Statistical studies like his are among a dozen papers since 2001 that capital punishment has deterrent effects. They all explore the same basic theory – if the cost of something (be it the purchase of an apple or the act of killing someone) becomes too high, people will change their behavior (forego apples or shy from murder).

[…]Among the conclusions:

– Each execution deters an average of 18 murders, according to a 2003 nationwide study by professors at Emory University. (Other studies have estimated the deterred murders per execution at three, five and 14).

– The Illinois moratorium on executions in 2000 led to 150 additional homicides over four years following, according to a 2006 study by professors at the University of Houston.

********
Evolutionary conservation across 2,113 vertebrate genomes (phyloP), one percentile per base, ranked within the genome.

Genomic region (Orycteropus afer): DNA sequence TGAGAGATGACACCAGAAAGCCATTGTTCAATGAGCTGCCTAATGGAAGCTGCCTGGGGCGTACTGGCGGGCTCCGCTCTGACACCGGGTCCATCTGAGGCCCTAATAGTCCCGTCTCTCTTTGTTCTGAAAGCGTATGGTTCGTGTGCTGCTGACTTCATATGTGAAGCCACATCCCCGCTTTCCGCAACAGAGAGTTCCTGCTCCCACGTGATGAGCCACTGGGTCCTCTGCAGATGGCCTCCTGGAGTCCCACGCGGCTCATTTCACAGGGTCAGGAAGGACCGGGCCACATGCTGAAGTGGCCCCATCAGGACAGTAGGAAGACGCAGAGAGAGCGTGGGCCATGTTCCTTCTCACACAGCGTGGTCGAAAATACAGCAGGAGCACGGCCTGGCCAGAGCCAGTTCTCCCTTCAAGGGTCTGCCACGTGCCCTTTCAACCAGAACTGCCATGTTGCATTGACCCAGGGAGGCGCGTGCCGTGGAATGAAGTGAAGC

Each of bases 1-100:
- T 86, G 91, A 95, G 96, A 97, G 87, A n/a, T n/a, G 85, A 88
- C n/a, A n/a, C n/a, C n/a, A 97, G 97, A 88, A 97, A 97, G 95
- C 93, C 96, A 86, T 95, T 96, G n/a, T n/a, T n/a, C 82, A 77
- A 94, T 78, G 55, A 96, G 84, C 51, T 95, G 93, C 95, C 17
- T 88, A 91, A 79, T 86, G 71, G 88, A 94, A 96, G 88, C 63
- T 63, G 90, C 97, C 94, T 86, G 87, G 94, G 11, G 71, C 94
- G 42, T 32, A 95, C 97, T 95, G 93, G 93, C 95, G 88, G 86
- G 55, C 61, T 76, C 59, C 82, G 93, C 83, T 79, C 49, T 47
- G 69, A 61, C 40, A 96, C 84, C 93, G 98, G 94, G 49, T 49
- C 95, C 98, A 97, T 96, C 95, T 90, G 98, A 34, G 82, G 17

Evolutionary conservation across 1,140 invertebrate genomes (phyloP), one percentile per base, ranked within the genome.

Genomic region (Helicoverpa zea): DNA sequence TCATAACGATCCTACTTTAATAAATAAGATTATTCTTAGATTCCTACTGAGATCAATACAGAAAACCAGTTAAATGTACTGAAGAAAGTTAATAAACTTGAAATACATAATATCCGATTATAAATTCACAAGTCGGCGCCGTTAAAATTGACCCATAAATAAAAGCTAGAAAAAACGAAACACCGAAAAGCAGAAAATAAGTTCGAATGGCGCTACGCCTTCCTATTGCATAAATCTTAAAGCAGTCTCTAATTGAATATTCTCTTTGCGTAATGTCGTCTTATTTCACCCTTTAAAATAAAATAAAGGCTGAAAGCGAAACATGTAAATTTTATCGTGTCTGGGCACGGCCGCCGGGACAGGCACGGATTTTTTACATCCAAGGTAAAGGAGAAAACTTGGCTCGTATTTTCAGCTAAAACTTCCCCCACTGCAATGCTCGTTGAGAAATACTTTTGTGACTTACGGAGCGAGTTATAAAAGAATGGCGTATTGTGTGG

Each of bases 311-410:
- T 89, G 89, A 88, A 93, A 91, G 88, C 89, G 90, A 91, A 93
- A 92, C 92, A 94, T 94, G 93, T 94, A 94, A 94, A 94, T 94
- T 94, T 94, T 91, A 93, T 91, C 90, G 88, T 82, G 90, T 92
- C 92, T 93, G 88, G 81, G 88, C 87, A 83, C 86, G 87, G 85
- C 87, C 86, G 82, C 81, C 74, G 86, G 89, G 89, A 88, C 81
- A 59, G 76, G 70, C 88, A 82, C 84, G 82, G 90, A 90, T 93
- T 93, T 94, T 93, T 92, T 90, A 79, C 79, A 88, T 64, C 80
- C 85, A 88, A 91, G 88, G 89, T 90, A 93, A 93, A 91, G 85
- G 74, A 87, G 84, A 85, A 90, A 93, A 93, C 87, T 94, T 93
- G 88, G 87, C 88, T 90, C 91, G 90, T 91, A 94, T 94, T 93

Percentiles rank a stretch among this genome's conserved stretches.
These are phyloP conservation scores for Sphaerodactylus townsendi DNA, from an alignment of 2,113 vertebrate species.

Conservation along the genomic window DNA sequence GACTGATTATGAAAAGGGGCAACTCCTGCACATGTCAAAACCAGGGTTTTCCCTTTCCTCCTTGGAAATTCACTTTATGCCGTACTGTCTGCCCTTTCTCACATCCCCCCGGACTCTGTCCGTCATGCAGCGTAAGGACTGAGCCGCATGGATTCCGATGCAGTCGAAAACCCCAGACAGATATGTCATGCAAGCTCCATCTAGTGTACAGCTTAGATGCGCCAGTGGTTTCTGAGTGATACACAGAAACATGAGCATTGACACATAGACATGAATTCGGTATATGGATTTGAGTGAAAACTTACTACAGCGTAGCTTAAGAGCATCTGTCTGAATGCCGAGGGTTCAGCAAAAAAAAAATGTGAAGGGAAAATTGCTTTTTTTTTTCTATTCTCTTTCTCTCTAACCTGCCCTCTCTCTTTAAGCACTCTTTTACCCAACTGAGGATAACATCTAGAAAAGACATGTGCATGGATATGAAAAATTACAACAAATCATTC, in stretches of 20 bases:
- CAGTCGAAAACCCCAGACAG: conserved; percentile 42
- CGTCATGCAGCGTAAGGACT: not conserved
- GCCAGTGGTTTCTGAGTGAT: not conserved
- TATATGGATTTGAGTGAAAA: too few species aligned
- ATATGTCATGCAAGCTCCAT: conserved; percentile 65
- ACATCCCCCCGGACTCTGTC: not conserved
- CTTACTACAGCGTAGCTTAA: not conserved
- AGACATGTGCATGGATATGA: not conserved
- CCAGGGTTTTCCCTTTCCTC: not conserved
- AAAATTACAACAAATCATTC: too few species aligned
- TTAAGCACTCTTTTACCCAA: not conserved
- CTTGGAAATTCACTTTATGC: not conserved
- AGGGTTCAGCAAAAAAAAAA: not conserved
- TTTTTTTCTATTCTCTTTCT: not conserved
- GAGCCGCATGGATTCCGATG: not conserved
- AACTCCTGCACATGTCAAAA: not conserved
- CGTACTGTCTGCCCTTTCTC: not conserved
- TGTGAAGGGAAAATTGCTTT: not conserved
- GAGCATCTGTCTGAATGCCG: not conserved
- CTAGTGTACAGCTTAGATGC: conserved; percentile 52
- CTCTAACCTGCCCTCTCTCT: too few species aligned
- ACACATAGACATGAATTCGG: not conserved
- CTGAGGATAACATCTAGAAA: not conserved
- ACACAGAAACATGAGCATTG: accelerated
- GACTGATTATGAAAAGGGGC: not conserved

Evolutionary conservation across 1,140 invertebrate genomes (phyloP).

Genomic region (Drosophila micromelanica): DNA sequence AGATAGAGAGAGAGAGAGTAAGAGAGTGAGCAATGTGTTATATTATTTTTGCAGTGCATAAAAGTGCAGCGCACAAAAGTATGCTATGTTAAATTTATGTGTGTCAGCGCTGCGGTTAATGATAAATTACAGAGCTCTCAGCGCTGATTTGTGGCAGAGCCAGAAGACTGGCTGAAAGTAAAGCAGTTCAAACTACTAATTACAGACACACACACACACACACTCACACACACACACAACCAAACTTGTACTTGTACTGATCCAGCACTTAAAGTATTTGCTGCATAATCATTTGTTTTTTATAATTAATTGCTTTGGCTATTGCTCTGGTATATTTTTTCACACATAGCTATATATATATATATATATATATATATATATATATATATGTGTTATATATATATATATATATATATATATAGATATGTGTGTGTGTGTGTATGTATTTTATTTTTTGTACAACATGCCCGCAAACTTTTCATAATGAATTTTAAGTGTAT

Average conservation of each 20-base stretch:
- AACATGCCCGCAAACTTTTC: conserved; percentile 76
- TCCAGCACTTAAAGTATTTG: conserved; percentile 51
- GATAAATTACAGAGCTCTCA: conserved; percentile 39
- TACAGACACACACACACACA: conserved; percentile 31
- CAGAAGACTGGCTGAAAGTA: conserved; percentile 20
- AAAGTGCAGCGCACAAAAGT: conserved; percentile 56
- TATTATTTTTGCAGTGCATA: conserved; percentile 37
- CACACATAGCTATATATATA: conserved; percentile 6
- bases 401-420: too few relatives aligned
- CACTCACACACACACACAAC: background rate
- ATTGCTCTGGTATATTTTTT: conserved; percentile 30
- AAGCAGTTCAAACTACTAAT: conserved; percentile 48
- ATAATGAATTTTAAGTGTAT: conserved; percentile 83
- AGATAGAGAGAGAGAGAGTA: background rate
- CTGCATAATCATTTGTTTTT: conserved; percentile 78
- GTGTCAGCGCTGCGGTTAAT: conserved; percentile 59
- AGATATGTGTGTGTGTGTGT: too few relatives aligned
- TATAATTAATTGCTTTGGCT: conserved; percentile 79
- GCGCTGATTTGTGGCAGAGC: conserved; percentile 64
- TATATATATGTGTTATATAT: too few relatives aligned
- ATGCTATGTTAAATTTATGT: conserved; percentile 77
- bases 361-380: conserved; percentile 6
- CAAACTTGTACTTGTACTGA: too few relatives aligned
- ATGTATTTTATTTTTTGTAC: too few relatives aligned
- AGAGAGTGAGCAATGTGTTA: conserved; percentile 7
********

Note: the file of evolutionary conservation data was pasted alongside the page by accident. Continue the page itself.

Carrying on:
– Speeding up executions would strengthen the deterrent effect. For every 2.75 years cut from time spent on death row, one murder would be prevented, according to a 2004 study by an Emory University professor.

So, removing the death penalty encourages criminals to commit more crime. And this also applies to terrorism. If you want to coddle captured terrorists by giving them civilian trials and life imprisonment, instead of military trials and death sentences, then you get more terrorism.

Navy SEALS face criminal charges after capturing terrorist

Now let’s turn to this story from Fox News. (via The Weekly Standard via Fausta’s Blog)

Excerpt:

Navy SEALs have secretly captured one of the most wanted terrorists in Iraq — the alleged mastermind of the murder and mutilation of four Blackwater USA security guards in Fallujah in 2004. And three of the SEALs who captured him are now facing criminal charges, sources told FoxNews.com.